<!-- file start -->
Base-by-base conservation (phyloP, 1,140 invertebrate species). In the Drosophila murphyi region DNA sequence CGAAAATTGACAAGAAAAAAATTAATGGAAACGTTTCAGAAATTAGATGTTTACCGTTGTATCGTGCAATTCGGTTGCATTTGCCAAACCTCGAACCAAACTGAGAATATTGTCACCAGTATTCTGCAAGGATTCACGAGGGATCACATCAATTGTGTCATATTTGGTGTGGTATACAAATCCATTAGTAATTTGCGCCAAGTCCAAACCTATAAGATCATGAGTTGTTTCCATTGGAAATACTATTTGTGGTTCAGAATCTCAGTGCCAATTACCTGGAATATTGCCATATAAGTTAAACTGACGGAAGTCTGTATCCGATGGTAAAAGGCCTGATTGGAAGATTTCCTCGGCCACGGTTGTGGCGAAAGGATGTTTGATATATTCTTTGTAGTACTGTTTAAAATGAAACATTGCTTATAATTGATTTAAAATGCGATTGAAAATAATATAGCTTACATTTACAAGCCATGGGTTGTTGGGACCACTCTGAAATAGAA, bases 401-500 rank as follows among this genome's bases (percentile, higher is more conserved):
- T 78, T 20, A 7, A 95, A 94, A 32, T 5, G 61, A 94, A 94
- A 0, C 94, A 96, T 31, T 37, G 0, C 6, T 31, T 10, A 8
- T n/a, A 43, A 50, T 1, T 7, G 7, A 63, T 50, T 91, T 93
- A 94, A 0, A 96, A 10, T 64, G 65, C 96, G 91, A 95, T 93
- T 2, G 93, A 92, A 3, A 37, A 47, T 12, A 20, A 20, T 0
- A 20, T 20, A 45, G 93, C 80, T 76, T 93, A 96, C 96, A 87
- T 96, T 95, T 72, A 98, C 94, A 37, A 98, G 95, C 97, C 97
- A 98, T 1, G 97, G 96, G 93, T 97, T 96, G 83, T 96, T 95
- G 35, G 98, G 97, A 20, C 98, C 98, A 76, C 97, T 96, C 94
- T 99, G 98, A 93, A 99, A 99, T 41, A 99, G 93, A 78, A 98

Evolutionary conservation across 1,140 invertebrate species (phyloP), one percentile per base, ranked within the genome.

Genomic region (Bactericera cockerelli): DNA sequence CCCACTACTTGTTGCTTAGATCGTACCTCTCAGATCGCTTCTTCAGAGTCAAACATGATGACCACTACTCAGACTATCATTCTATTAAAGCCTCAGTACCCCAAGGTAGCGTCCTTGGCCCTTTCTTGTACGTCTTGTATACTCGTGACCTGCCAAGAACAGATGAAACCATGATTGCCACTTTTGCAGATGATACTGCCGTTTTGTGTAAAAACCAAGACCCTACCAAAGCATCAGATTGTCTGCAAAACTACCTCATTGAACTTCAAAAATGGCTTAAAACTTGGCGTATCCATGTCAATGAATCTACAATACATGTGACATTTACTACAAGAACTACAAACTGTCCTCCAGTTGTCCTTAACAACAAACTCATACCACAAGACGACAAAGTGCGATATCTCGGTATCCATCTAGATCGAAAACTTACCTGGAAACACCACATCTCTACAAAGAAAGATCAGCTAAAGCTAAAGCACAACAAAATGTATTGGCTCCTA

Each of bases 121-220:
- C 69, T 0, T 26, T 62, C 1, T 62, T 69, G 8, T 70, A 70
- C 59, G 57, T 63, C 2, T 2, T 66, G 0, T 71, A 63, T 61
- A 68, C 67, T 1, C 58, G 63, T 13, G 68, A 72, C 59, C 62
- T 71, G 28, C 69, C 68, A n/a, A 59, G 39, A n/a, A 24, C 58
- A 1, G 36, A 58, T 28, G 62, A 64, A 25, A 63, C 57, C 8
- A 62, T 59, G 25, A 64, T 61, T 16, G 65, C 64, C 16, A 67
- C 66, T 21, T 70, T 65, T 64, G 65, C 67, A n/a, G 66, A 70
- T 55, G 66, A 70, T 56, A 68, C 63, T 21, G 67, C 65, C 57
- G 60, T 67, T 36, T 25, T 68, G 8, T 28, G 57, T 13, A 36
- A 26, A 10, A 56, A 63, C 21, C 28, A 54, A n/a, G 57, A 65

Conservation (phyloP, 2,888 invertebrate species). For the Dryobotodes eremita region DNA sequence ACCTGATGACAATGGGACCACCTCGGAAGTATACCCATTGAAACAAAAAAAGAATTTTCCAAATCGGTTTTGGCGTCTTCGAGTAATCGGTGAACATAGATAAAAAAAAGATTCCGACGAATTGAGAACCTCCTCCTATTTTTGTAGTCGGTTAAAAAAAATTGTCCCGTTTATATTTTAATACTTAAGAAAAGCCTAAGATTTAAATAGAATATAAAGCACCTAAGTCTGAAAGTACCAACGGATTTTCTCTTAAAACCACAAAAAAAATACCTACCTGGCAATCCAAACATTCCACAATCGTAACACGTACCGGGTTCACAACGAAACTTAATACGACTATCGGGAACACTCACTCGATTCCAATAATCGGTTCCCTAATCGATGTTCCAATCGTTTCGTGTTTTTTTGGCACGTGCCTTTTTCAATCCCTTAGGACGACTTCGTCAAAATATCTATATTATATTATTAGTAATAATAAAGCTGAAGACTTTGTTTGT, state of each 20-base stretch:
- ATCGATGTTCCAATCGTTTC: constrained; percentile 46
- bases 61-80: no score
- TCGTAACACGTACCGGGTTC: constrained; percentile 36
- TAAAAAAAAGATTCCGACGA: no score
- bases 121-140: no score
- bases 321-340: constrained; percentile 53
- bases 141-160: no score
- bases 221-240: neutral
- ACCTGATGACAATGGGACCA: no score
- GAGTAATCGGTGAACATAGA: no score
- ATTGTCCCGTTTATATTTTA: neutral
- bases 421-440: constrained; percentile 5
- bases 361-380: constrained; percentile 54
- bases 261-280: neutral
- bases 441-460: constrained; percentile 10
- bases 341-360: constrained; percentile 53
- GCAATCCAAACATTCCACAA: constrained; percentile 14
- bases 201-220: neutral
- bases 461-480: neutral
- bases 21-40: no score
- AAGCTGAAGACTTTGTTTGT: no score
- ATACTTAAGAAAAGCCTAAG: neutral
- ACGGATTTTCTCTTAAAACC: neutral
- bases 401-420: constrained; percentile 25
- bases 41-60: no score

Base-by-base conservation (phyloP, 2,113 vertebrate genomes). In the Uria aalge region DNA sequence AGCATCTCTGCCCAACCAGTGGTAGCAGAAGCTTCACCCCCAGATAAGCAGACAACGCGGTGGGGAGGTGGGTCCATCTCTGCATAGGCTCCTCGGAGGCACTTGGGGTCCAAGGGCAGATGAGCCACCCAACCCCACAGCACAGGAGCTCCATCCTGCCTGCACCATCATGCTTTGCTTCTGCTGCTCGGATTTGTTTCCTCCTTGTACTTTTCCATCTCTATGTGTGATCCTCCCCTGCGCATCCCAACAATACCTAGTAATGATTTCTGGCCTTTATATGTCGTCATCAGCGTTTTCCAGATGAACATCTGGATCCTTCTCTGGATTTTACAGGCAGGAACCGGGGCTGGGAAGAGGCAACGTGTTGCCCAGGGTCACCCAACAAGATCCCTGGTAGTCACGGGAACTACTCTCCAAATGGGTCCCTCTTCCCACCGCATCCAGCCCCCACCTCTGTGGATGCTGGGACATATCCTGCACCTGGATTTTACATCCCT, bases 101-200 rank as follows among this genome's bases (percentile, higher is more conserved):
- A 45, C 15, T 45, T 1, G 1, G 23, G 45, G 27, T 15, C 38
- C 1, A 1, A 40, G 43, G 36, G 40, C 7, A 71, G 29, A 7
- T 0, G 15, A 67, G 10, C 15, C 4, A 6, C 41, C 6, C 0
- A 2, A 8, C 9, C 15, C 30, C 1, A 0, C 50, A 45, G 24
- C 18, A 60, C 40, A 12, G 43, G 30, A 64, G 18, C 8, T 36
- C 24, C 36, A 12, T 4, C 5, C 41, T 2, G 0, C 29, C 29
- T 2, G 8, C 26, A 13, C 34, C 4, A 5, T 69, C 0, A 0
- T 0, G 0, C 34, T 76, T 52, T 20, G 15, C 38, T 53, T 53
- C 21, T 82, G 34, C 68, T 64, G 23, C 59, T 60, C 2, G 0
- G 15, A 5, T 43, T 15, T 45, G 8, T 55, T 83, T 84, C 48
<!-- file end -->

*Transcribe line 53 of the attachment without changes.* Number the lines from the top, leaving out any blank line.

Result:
- C 1, A 1, A 40, G 43, G 36, G 40, C 7, A 71, G 29, A 7